One way public discourse becomes dishonest is when speakers deploy or demand different standards of evidence for truth claims they agree with and those they reject. There is a temptation to see almost anything as sufficient evidence for a position that we either already endorse or would like to endorse. Conversely, we tend to have a much higher standard of evidence for positions that we oppose.
In reviewing the work of David Irving–who is most famous for his being a Holocaust denier–Deborah Lipstadt captures the point:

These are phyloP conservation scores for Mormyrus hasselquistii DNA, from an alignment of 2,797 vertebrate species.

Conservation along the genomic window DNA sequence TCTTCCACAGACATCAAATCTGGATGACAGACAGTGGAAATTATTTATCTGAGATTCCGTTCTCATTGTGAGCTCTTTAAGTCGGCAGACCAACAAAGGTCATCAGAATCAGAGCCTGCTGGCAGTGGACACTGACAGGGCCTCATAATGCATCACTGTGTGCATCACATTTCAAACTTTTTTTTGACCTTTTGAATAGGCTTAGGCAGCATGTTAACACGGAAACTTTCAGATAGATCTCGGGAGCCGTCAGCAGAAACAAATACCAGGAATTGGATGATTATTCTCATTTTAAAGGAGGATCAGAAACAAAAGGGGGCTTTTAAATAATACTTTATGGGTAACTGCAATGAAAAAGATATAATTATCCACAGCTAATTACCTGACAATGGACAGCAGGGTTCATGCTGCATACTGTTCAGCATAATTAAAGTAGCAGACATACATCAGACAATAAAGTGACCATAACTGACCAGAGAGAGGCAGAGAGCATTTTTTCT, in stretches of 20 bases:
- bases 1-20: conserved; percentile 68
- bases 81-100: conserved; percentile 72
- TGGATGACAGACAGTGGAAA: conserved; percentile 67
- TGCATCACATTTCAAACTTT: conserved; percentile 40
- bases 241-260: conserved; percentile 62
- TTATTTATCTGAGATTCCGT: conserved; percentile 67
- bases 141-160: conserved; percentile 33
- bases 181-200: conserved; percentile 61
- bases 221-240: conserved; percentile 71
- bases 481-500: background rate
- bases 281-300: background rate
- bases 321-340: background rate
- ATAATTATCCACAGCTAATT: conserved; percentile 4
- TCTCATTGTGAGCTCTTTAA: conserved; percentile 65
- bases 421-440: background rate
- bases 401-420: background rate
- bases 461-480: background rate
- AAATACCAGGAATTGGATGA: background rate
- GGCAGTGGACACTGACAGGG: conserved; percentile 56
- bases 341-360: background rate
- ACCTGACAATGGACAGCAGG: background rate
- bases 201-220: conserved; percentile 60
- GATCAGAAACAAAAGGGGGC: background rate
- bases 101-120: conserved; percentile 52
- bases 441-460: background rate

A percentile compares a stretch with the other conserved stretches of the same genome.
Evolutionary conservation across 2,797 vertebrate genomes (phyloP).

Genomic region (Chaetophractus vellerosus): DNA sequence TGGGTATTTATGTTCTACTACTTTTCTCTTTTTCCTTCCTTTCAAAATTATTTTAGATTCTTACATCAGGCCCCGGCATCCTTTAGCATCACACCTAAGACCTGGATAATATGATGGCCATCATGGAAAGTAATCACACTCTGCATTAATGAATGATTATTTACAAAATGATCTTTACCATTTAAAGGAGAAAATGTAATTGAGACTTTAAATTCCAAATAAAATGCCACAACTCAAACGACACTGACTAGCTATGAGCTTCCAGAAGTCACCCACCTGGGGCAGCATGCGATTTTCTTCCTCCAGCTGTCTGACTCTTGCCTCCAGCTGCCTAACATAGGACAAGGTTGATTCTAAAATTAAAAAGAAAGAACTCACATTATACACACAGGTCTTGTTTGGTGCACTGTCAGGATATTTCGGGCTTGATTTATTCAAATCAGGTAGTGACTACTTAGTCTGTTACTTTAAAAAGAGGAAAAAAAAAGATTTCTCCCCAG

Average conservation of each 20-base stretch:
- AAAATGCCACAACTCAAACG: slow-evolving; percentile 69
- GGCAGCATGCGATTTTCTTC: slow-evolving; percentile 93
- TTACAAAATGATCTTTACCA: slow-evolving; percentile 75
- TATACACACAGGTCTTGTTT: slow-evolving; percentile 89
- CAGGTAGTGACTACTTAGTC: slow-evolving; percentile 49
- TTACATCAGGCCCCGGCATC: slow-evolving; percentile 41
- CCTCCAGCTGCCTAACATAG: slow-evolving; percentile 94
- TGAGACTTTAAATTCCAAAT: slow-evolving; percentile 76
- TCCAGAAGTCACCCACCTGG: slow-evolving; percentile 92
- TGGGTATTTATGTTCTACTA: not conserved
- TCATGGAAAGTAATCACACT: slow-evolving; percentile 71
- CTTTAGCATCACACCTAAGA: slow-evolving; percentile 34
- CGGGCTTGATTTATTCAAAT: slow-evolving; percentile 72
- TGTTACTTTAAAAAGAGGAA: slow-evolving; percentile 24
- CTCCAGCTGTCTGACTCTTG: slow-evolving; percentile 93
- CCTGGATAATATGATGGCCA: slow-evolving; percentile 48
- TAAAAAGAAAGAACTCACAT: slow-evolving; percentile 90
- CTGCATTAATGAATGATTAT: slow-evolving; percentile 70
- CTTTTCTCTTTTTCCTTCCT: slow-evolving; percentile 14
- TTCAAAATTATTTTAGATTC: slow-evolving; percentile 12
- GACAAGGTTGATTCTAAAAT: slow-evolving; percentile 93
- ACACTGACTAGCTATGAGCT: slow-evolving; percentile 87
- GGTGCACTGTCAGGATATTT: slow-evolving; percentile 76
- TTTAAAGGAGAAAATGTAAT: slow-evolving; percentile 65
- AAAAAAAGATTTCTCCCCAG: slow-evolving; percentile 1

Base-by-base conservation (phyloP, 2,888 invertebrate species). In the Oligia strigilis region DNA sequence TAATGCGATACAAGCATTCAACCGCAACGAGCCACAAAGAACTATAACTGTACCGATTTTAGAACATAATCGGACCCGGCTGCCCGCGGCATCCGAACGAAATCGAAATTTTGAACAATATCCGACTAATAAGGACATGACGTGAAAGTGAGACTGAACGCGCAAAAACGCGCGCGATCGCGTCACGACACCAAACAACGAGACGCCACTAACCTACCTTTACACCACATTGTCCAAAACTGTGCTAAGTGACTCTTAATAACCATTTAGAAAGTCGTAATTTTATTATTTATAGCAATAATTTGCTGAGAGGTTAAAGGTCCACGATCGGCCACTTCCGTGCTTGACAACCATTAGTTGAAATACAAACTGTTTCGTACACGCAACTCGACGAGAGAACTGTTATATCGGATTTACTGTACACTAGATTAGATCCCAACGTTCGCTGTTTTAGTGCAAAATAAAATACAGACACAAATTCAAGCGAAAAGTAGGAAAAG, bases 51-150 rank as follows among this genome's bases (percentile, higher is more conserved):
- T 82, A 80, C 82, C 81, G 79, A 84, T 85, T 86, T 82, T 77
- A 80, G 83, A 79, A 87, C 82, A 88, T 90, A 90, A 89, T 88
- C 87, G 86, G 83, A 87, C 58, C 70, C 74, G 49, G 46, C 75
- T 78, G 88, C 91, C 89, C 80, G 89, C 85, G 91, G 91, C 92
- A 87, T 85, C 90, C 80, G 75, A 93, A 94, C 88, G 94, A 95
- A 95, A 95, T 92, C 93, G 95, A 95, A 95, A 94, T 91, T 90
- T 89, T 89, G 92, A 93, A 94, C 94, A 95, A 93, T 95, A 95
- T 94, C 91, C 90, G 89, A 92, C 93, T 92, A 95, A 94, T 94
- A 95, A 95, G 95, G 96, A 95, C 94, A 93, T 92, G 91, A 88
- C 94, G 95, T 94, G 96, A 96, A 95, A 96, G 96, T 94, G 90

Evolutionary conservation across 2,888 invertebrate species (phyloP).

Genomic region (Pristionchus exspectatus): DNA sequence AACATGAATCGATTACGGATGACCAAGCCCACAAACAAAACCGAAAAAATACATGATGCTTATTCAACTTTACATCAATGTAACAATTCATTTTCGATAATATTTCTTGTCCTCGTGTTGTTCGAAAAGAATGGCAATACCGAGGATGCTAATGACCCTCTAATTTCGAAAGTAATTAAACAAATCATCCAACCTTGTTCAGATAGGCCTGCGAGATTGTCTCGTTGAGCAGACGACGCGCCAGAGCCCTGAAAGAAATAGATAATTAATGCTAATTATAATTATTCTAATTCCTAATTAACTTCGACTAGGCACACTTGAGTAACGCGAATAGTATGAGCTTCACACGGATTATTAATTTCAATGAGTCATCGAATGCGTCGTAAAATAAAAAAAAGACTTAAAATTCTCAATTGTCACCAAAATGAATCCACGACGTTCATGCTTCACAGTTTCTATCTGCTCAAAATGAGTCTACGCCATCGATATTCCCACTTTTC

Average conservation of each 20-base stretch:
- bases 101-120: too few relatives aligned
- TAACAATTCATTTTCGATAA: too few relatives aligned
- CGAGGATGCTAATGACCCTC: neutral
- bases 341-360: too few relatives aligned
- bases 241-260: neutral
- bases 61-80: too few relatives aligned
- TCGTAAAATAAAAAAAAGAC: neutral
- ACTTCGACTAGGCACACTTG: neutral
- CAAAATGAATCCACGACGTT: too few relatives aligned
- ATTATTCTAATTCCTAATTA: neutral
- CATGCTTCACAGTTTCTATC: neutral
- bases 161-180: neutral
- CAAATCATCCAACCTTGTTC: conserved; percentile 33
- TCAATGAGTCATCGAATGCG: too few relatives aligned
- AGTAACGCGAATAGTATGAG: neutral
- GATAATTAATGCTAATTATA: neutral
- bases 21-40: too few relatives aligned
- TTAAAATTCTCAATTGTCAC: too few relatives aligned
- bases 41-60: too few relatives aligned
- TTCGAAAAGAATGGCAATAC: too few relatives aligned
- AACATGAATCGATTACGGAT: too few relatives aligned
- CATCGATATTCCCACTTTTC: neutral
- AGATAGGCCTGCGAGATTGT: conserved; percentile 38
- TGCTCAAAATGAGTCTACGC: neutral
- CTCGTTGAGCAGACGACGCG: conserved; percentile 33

“[Irving] demands ‘absolute documentary proof’ when it comes to proving the Germans guilty, but he relies on highly circumstantial evidence to condemn the Allies. This is an accurate description not only of Irving’s tactics, but of those of deniers in general.”